An array of workouts can be placed into an athlete’s annual training plan that addresses these training paces.  The long run should be 20% of the weekly mileage of the athlete and completed in one continuous run.  By running at the aerobic threshold for this distance, the volume, not the intensity, becomes the primary training stimulus.  While running at the aerobic threshold pace the primary metabolic fuel used is free fatty acid processed through the mitochondria with oxygen present.  Carbohydrate fuel is thus spared for a harder anaerobic workout the next training day.  There are no metabolic byproducts left behind to retard recovery from the long run.  Fatigue from the long run is mainly in the central nervous system with very little residual stress on the aerobic energy system.


A training run done at the lactate threshold for a middle-distance runner should be 4-5 miles in length at lactate threshold pace.  Remember, this pace is determined by 85% of vVO2 max pace.  This workout type primarily uses carbohydrate as the metabolic fuel.  Keep in mind, because there are less carbohydrate molecules than fat molecules stored in the body it is more stressful to run at the lactate threshold than at the aerobic threshold.  There is also some lactate produced while running that causes slight cell membrane damage that may cause soreness the next day and necessitates a 48 hour recovery from the workout.


As you look back at your middle-distance workouts, did you do enough of this type of work to build a robust aerobic energy system in your athletes?  All three of these workout types must be done about once per week during the season.  Scientific research has suggested that approximately 80% of an individual’s aerobic power is genetically determined.  However maximal aerobic power can be enhanced through progressive endurance training.  On average, VO2 max can be increased by 15-20% or more in untrained individuals depending on the initial level of fitness.  In contrast, it is unlikely for an elite level athlete to realize an increase in VO2 max of greater than 3-5% due to the relatively high level of conditioning already attained by the elite middle-distance athlete.  Training at the thresholds is your best means for attaining any level of aerobic development in the shortest amount of time.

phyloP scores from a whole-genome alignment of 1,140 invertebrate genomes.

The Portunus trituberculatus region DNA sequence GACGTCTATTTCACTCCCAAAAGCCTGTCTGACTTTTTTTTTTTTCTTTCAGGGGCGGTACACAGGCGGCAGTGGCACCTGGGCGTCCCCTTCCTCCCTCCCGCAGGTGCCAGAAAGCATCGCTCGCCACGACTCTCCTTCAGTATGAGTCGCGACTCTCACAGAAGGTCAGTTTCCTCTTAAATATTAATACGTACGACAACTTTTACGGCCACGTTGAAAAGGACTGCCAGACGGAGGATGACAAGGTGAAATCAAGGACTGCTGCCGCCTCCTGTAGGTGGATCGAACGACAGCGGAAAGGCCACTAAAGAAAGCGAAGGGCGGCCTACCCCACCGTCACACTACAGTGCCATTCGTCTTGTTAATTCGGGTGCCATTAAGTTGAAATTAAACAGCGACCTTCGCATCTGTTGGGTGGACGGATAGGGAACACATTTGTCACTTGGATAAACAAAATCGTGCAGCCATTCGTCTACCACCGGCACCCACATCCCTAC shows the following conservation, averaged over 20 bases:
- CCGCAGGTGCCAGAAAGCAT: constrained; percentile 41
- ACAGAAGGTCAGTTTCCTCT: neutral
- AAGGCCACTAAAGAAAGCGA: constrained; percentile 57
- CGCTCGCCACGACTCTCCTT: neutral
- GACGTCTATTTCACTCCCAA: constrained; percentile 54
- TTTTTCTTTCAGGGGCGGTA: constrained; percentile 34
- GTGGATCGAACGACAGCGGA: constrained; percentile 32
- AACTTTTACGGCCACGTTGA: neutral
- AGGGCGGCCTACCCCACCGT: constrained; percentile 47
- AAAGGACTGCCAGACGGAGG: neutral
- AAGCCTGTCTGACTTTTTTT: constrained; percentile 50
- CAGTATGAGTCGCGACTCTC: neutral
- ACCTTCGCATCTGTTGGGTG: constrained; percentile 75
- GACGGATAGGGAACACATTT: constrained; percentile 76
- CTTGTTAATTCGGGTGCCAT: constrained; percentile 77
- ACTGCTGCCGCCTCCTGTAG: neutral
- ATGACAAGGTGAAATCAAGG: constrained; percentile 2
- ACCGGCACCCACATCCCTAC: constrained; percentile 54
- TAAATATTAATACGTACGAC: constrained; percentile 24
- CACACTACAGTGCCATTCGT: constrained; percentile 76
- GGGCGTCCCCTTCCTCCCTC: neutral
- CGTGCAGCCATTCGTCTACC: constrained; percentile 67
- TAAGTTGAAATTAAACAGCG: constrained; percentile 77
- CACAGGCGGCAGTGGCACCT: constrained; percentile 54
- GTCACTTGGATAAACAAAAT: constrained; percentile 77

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Scott Christensen - Scott Christensen’s teams have been ranked in the national top 10 eight times. He won the 1997 High School National Championship and his squads have captured multiple Minnesota State Championships. Scott has coached 13 Minnesota State Championship-winning teams and 27 individual Minnesota State Champions. He was the USTFCCCA Endurance Specialist School junior team leader for the World Cross Country Team in 2003 and the senior team leader in 2008. Scott is a 14-year USATF Level II endurance lead instructor.